Modular Homes vs Manufactured Homes: What's the Difference?

Learn about the key differences between modular homes and manufactured homes from an expert in the housing industry.

Modular Homes vs Manufactured Homes: What's the Difference?

As an expert in the housing industry, I am often asked about the difference between modular homes and manufactured homes. While these terms are often used interchangeably, there are actually some key distinctions between the two types of homes.

Modular

homes are built in sections or modules in a factory-controlled environment and then transported to the site where they are assembled and anchored to a base. On the other hand, manufactured homes are built in one piece and transported to the site, where they can be relocated if needed. This means that manufactured homes are considered movable property, similar to recreational vehicles. Despite these differences, both modular and manufactured homes are built using high-quality construction materials and techniques.

In fact, they can often look very similar to each other. However, there are some important distinctions when it comes to building codes and regulations. Prefab homes are built to meet National Prefab Housing Construction and Security Standards (HUD Code), while modular homes must adhere to Florida State Building Codes. This means that modular homes may qualify for the same mortgage loans and insurance rates as traditional site-built homes. However, it's important to note that mobile and prefab homes were officially distinguished from each other in 1974 with the National Mobile Home Construction and Safety Act. The location of the home can also play a role in determining its classification.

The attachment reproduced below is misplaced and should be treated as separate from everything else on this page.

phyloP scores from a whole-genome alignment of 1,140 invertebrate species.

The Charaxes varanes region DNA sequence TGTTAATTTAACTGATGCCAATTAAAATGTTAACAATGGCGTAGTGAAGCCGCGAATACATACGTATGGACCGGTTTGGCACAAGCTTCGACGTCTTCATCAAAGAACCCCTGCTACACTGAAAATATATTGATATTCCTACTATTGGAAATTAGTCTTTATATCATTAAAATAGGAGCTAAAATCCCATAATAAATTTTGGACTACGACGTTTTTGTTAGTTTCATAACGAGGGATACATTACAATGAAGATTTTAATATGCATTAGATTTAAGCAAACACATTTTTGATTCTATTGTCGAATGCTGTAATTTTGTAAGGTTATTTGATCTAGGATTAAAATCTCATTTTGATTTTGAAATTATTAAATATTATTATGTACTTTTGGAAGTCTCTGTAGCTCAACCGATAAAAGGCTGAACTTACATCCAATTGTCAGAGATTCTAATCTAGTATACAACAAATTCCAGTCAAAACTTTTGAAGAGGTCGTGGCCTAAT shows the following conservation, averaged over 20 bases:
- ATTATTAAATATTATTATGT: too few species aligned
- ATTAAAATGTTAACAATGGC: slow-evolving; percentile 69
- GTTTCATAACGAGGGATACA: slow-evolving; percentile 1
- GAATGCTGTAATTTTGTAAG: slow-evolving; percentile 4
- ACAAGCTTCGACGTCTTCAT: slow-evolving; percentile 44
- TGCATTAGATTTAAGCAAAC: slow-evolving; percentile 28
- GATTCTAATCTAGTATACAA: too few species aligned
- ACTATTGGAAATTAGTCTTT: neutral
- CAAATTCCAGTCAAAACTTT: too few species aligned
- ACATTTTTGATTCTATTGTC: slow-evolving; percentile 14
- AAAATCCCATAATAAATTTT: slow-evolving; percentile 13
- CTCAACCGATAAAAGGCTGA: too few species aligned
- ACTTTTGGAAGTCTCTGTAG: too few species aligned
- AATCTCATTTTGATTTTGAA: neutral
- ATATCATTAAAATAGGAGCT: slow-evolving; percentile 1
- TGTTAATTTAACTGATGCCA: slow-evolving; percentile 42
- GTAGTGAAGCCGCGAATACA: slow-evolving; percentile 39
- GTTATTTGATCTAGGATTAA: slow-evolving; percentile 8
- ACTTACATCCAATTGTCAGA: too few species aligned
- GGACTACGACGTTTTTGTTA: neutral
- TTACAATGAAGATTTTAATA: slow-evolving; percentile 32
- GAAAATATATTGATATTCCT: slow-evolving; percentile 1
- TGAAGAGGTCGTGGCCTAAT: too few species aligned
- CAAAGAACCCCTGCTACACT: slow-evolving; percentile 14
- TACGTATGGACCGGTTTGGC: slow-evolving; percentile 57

Prefab homes can be placed on a permanent base, small space, or basement depending on local regulations. Modular homes may also have specific requirements for installation, such as being placed on a permanent foundation without a steel structure. One of the main differences between prefab and modular homes is the building codes and standards that govern their construction. These can vary depending on the state, county, city, or municipality where the home will be located. For example, some states have regulations on the appearance of modular homes, including minimum requirements for roof pitch and cantilever length. Visually, prefab and modular homes may look very similar to each other and to traditional site-built homes.

However, there are some key differences in their construction and design. For instance, modular homes are inspected multiple times during the factory production phase and are 80% complete when they arrive at the site. This can help reduce delays in on-site inspections and ensure a high-quality finished product. It's also worth noting that modern prefab homes are vastly different from mobile homes built before 1976. These older mobile homes may not meet current building codes and standards, making them less desirable for many homeowners. When it comes to comparing prefabricated and modular homes, another factor to consider is the type of foundation used for each type of home. Modular homes can often be built on any residential lot that is not restricted by zoning laws. In conclusion, while modular and manufactured homes may look similar on the surface, there are some important differences to consider.

From building codes and regulations to construction techniques and design, these two types of homes have distinct characteristics that set them apart from each other. As an expert in the industry, I can confidently say that both modular and manufactured homes offer excellent quality and construction for homeowners looking for a more affordable housing option.

Marieke Scholten
Marieke Scholten

Unapologetic internet ninja. Music fan. Hardcore tv scholar. Avid bacon nerd. Avid web nerd. Extreme gamer.

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